Often being a TEFL manager means you aren’t really the person in charge. There will be an owner or someone else higher up the chain who you have to report to and deal with. You might have all these great ideas and then they’re either stolen by your manager or not even listened to. In the end, you may find yourself doing a lot of mundane duties just to please your new boss. 

Often the role of management can be lonely in the sense that you’re between the teachers and the owners. You have to play both sides carefully and often have opposing thoughts to deal with. I can only imagine this must become very stressful at certain times. 

Tired of teaching

A lot of people talk about being tired of teaching and see management as a way of cutting down (or out) hours in the classroom. I’m sure all of us have days where we never want to see the inside of a classroom but I’m sure managers do miss it in some sense.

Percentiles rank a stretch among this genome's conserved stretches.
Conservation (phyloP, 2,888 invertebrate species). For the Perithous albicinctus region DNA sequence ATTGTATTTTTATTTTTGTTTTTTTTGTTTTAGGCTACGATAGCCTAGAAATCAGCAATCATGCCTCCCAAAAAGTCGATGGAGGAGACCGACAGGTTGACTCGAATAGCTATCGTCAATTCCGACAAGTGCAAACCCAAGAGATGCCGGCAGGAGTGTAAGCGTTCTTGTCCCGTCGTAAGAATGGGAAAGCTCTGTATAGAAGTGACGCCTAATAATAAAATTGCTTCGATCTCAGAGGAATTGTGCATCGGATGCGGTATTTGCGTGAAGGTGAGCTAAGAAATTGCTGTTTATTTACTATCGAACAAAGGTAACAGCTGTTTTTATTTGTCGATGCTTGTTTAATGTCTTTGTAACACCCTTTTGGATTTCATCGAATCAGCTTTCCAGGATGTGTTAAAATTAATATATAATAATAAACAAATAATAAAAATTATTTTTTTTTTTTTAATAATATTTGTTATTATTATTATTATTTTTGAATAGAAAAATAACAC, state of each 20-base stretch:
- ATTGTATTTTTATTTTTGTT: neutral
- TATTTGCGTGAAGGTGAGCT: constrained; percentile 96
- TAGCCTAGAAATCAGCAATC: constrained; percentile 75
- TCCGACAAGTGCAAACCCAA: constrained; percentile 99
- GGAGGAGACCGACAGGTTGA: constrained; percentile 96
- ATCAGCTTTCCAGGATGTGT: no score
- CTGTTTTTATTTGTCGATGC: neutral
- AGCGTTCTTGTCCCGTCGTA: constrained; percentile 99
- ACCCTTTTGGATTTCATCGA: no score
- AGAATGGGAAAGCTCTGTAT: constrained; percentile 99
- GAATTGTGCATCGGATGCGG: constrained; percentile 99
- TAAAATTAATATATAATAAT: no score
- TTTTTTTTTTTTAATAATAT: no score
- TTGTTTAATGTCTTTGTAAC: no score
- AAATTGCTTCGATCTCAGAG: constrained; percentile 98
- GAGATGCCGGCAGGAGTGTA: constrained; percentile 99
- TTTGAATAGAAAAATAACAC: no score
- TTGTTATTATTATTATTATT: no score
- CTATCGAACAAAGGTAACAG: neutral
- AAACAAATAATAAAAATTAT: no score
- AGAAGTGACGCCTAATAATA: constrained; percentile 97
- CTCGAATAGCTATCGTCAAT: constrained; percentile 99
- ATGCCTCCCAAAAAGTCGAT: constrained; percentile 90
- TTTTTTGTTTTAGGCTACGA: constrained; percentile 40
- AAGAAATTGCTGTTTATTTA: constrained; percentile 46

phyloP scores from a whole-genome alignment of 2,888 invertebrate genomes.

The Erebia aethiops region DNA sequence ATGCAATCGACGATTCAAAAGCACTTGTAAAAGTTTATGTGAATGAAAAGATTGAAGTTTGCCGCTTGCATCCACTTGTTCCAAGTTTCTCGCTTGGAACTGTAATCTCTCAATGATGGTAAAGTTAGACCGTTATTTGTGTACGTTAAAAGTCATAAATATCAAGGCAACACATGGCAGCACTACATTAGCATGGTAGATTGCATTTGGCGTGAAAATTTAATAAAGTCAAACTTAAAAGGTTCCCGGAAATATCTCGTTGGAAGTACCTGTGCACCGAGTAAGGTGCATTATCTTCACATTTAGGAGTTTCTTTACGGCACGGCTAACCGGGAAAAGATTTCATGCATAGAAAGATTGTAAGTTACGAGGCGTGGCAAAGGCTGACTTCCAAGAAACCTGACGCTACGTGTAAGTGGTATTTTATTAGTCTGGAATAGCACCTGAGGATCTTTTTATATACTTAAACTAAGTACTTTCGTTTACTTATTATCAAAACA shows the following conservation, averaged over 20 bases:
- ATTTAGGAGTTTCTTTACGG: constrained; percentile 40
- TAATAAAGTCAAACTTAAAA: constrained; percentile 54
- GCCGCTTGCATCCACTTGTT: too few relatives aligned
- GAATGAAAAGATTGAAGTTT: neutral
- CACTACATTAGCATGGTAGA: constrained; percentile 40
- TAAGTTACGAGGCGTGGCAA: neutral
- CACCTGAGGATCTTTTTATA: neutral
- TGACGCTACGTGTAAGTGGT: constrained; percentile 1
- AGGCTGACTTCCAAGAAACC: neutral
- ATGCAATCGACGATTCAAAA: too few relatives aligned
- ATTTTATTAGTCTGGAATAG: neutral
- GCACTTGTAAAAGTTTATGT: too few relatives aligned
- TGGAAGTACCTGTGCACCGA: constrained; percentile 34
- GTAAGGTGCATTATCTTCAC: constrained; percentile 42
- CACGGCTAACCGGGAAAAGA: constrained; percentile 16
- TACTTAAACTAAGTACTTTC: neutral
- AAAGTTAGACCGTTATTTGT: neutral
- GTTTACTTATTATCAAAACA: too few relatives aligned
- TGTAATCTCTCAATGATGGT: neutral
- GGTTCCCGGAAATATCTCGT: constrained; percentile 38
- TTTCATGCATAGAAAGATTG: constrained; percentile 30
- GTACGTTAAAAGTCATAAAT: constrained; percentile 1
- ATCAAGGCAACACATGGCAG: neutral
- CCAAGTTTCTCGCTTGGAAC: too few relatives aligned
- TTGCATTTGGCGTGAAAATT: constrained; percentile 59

The strange thing is that often TEFL managers are required to have advanced qualifications which should, in theory, make them better teachers. With these qualifications and experience these teachers are then taken out of the classroom and it seems a little counter-productive to me. 

Of course managers are often responsible for training and development. However, as managers have been out of the classroom for, potentially, a long time, they may be a little rusty when it comes to teaching or not up with the latest theories etc.